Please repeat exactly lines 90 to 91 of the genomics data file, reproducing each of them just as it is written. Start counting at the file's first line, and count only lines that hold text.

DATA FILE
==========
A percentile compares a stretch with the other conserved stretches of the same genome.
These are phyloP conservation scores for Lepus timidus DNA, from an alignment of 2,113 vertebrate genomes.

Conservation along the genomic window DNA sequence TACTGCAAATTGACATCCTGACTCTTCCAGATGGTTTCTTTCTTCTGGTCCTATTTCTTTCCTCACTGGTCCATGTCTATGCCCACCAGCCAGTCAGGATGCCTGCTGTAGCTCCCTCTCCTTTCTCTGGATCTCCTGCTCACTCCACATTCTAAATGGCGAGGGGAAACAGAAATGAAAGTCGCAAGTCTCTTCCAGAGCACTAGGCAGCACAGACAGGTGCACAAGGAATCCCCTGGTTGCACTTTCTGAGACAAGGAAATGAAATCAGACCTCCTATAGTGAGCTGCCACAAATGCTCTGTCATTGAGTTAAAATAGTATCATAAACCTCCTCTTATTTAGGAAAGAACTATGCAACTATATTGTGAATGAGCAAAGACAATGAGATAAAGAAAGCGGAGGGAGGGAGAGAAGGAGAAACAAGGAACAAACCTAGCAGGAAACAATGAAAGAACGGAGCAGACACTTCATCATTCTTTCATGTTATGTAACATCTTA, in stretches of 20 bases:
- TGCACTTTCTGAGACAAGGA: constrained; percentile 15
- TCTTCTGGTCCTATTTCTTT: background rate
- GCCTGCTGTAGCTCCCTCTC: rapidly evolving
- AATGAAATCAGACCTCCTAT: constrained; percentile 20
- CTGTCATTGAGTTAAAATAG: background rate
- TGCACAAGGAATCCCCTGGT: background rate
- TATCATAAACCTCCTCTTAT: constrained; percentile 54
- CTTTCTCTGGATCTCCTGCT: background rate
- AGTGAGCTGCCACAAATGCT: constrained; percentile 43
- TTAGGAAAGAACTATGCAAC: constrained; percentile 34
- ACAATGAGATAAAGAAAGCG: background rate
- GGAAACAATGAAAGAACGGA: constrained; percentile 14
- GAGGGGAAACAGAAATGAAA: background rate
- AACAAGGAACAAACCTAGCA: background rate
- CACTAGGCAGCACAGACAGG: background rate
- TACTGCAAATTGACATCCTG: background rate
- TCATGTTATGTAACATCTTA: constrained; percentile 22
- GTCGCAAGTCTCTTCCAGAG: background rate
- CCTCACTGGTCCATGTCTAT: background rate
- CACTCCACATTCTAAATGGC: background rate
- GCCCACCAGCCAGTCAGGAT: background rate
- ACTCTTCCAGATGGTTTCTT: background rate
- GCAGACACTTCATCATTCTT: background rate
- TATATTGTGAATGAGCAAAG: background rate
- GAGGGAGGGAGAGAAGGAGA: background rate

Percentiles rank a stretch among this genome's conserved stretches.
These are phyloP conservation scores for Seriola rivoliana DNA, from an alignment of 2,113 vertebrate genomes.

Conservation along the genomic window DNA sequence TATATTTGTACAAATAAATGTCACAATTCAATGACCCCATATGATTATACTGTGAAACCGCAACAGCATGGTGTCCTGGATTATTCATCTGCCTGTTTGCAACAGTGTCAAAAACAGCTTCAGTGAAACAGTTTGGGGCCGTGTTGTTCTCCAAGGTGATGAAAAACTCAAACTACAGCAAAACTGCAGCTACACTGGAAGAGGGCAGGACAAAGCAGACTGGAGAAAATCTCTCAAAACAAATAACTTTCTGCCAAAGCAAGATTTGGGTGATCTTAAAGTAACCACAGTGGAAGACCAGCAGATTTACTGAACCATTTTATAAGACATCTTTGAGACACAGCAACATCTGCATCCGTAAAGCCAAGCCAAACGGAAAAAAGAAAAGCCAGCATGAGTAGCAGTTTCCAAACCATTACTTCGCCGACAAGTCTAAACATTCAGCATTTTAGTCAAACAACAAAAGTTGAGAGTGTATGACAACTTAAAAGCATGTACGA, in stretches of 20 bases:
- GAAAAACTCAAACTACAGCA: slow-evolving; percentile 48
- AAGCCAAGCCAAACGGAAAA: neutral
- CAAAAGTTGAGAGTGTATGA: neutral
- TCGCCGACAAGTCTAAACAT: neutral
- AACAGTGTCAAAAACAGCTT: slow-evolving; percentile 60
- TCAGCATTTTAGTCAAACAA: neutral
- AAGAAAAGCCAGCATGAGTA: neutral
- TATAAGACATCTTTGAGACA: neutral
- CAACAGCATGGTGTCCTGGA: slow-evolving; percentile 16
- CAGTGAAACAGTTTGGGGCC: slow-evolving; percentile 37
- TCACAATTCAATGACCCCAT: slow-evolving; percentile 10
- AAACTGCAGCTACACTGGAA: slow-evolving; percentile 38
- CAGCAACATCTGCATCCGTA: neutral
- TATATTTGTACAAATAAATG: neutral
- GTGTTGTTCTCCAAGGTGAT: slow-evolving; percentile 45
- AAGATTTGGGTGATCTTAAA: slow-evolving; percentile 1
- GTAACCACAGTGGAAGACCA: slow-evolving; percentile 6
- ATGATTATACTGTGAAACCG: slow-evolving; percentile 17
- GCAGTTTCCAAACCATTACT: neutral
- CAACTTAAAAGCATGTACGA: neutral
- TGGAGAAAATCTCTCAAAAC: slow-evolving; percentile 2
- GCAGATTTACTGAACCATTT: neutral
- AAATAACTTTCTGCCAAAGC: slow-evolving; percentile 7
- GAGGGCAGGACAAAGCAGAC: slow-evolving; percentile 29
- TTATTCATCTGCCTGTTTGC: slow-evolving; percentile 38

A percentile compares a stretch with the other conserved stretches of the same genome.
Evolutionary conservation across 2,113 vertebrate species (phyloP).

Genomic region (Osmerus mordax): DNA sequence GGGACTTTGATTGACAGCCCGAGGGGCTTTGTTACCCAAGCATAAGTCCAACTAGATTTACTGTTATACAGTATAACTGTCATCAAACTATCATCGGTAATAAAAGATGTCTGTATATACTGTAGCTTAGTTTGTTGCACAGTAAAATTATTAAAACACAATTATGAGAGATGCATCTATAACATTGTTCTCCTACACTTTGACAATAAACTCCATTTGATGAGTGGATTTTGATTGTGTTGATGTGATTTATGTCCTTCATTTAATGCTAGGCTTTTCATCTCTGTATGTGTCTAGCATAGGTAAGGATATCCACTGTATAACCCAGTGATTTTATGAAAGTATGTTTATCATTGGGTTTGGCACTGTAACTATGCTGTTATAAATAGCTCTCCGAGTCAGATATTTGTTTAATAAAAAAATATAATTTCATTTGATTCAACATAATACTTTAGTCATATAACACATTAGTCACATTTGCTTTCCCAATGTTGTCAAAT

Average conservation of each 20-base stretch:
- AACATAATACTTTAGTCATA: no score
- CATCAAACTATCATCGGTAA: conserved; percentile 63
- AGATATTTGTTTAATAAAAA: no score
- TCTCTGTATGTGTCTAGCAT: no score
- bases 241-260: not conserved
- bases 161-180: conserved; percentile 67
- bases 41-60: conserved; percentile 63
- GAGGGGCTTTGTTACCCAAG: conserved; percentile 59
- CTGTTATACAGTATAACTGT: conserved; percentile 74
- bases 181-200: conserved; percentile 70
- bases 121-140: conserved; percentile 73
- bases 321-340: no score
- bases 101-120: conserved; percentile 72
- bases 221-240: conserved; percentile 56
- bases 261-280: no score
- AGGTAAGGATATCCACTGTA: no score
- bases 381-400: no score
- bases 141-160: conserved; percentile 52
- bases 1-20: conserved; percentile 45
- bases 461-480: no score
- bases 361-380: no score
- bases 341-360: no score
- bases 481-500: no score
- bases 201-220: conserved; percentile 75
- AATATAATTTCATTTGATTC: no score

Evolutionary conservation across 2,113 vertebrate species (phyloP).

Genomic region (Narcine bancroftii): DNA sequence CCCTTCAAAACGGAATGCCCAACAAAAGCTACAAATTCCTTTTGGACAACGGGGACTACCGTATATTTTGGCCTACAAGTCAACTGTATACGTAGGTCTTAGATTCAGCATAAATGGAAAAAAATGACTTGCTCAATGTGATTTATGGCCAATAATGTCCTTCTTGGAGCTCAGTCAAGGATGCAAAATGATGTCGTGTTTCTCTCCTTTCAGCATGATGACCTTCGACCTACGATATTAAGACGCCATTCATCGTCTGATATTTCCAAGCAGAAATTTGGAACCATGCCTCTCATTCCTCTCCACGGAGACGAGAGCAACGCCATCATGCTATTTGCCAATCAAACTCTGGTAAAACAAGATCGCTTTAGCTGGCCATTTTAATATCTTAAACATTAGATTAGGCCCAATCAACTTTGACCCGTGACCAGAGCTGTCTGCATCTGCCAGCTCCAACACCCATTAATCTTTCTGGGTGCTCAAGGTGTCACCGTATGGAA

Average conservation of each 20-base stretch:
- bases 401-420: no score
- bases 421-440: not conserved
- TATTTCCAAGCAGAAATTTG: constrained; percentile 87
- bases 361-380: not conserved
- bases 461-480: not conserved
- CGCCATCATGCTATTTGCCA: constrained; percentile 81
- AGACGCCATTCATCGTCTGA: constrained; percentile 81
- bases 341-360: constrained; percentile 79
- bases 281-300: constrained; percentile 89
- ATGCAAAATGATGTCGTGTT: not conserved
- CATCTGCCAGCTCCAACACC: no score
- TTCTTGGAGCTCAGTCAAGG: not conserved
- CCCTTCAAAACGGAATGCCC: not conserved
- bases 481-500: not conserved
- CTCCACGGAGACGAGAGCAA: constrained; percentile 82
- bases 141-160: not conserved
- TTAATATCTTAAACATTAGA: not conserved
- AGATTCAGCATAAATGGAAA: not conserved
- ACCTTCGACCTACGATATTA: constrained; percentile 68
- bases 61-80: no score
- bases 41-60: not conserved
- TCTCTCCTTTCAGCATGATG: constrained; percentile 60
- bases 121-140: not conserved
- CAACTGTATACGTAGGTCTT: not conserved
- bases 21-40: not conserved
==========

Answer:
- bases 421-440: not conserved
- TATTTCCAAGCAGAAATTTG: constrained; percentile 87